Graham Leach-Krouse, assistant professor of philosophy at Kansas State University, has created some remarkable new logic software and has made it free for everyone to use and develop. He has named the software Carnap and describes it in the guest post* below.
Carnap is a software framework for creating and manipulating languages. You can use it to write programs (and, in particular, web-apps) for dealing with formal languages and logics.
(Why “Carnap”? Roughly, because of Rudolph Carnap’s Principle of Tolerance. Loosely paraphrased: “everyone is (or should be) at liberty to build up their own logic (i.e. their own form of language). All that’s required is to state your methods clearly and give your syntactical rules.”)
I created Carnap because I wasn’t really happy with the computer support available to me for my logic teaching. Here are some things that are nice about teaching logic with Carnap:
- Carnap is free. My students don’t have to pay to use it, and don’t need to buy a textbook to access it.
- Carnap simplifies my teaching. It handles almost all of my logic grading, and gives my students lots of immediate feedback on their work.
- Carnap is extensible. It’s designed to work with many different formal systems (I’ve implemented more than two dozen) and to make it easy to add more. Because of this, I’m not tied to the system of any one textbook, and I can even teach topics like higher-order or modal logic, for which there’s almost no pedagogical software support right now.
- Carnap’s applications can be deployed on the web. That means they’re accessible, without installation, on any device that can run a web
- Carnap is libre software (GPL3-licensed). Anybody can add to the software or improve it, as long as they’re willing to share their improvements with everyone. You can find the source-code and put in requests for changes here.
- Carnap is actively developed. I’m using it in my own teaching, and I plan to continue improving and extending it.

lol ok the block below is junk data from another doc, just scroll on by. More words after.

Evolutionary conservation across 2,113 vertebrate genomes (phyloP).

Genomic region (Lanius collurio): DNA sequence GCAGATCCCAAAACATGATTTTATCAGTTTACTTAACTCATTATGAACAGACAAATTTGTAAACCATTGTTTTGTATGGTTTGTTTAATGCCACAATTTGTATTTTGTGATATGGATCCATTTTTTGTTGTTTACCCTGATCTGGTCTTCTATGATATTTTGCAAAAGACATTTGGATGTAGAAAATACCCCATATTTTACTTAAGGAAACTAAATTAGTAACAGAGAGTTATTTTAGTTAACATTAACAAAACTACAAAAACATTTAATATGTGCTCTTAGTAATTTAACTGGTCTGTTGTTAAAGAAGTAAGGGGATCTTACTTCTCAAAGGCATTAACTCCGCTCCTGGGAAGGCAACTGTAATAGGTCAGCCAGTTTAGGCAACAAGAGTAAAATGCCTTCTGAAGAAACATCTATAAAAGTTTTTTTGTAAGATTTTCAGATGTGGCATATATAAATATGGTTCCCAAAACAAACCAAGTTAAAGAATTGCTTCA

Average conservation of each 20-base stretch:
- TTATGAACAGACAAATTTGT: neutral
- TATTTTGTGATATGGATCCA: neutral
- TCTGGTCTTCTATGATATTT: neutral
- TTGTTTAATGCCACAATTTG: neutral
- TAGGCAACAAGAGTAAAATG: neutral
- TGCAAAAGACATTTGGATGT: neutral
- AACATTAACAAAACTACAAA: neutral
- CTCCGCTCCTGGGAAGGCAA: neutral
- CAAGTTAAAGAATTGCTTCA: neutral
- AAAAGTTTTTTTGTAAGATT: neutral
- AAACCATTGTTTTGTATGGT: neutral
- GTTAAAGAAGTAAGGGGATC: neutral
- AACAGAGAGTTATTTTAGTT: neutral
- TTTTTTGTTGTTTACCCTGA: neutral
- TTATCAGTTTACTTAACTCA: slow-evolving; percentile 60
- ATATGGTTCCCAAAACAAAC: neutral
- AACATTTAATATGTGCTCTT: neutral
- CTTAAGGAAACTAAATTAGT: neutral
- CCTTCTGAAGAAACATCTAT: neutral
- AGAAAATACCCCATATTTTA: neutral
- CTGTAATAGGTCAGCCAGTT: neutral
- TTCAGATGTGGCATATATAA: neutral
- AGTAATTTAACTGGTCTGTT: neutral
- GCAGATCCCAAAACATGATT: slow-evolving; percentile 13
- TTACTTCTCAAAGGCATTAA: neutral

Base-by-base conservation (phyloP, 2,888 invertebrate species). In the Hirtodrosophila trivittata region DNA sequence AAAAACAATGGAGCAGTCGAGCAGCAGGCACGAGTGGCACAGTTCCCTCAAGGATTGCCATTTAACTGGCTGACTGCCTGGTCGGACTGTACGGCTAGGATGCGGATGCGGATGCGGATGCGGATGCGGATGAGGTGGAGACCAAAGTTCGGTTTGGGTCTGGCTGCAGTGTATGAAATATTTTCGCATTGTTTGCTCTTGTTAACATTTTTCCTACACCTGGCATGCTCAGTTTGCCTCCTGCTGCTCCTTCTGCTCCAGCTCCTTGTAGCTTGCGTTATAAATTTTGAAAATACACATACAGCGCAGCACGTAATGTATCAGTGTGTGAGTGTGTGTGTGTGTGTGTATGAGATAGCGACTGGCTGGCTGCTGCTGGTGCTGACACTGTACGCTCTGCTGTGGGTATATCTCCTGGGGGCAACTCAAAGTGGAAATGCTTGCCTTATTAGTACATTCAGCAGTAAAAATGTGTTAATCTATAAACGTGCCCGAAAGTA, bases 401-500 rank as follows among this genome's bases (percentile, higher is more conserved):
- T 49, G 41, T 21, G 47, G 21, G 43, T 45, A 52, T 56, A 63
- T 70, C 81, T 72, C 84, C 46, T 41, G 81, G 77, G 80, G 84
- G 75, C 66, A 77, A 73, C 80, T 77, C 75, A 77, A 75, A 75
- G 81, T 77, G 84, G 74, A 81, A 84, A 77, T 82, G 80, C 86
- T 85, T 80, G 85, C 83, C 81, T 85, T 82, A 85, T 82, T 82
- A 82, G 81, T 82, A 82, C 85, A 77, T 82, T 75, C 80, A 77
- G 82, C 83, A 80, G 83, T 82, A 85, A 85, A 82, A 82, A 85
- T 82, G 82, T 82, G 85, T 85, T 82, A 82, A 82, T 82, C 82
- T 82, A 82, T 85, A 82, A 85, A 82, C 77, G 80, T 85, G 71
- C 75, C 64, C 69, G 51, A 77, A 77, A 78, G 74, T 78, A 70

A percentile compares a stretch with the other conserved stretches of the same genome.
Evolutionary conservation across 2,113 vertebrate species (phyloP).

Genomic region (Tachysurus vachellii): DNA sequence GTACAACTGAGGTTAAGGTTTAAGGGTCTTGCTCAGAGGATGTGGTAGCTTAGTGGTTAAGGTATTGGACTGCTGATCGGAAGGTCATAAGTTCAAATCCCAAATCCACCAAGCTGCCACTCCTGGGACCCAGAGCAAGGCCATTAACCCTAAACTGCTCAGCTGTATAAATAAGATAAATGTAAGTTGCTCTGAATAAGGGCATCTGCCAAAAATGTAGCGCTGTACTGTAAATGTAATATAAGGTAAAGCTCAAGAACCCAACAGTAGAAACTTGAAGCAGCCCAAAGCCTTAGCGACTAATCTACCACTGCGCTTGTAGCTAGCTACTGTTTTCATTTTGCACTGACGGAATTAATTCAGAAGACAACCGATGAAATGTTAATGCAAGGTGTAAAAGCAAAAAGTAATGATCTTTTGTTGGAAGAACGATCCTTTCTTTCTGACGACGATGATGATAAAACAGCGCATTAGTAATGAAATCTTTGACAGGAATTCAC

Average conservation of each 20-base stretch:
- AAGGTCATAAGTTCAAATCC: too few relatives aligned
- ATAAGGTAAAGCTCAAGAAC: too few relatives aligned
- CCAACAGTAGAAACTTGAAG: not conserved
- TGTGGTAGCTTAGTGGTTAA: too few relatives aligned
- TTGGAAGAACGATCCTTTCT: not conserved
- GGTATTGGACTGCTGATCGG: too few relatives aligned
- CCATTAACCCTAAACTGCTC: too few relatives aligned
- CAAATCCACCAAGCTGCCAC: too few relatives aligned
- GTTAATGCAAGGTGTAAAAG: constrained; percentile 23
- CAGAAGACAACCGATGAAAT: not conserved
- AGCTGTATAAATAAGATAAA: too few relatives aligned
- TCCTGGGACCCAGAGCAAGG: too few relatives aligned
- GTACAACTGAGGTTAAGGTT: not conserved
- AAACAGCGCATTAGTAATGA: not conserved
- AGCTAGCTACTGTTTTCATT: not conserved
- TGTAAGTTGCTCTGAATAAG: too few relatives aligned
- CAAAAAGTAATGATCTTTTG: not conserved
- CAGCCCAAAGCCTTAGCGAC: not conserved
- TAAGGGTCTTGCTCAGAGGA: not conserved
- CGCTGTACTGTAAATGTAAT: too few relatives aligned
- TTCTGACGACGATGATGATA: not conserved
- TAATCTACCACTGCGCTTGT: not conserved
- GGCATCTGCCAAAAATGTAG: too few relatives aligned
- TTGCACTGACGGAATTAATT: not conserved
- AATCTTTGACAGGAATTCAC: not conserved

I’ve used Carnap to build a website for class management. I use this site in my own teaching. Several other instructors have also been using it over last two semesters. Here’s what some homework problems might look like:
And here’s a video of using Carnap to derive the law of the excluded middle:
Right now, the Carnap website supports natural deduction for about 30 formal systems, including: the propositional and first-order logics of Montague’s Logic, of Bergmann and Moor’s The Logic Book, and of both P.D. Magnus’ original forall x and the Calgary Remix of that text. It also supports the propositional logic of Tomassi’s Logic, and the first-order systems presented by Goldfarb in Deductive Logic. It supports quite a few modal logics: in particular, Hardegree’s natural deduction systems for modal logics K, D, T, B, 4, 5, and S5, Hardegree’s “world theory” WTL, and Hardegree’s presentation MPL of naive possibilist quantified modal logic (all of these can be found in Hardegree’s Modal Logic text). Finally, it supports a system of second-order logic, and two systems of elementary set theory.
The site also supports truth-tables, syntactical parsing exercises, and translations from English to propositional and first-order logic. The site includes an interactive textbook with some ready-made problem sets. But you can also use the site without the textbook by creating custom assignments, which your students can then access on the web.
Why am I telling you all this? Well, I think it’d be great if the project were to continue to grow.
I’d like to find more users, since the more people who are using the software, the greater the contribution to the profession, the more feedback I get, and the more of an excuse I have to spend time on it. Ultimately, I’d also like to find some folks who would like to help on the development end. The dream, with an open-source piece of software like this, is that you can get a community of people to work together and make something really great. There are lots of you out there who know a thing or two about web-design, about pedagogy, and certainly about logic. It would be wonderful if we could put all that expertise to work, and build a fantastic new set of tools for philosophers.
There are still a million things left to do (first-order counterexamples, semantic tableaux, sequent calculi…) But Carnap has already been a great help to me, and has gotten positive reviews from the kind folks who have volunteered to beta-test. So I think it’s time to invite everyone to try it out. If you’d like to learn more, take a look the Carnap “about” page, where you can find additional information, interactive examples, and links to documentation.
If you’re interested in using Carnap for your logic course, please send me an email at [email protected], and I’ll let you know how to get an instructor account set up on carnap.io. I’d also be happy to talk to you about adding your favorite formal system, if it isn’t already supported. And if you’re interested in using Carnap in some other way (bespoke proof assistant for a large-scale formalization project? formally verified wiki of proofs? development of interactive online teaching materials for topics in philosophical logic?) let me know and I’ll do my best to help out.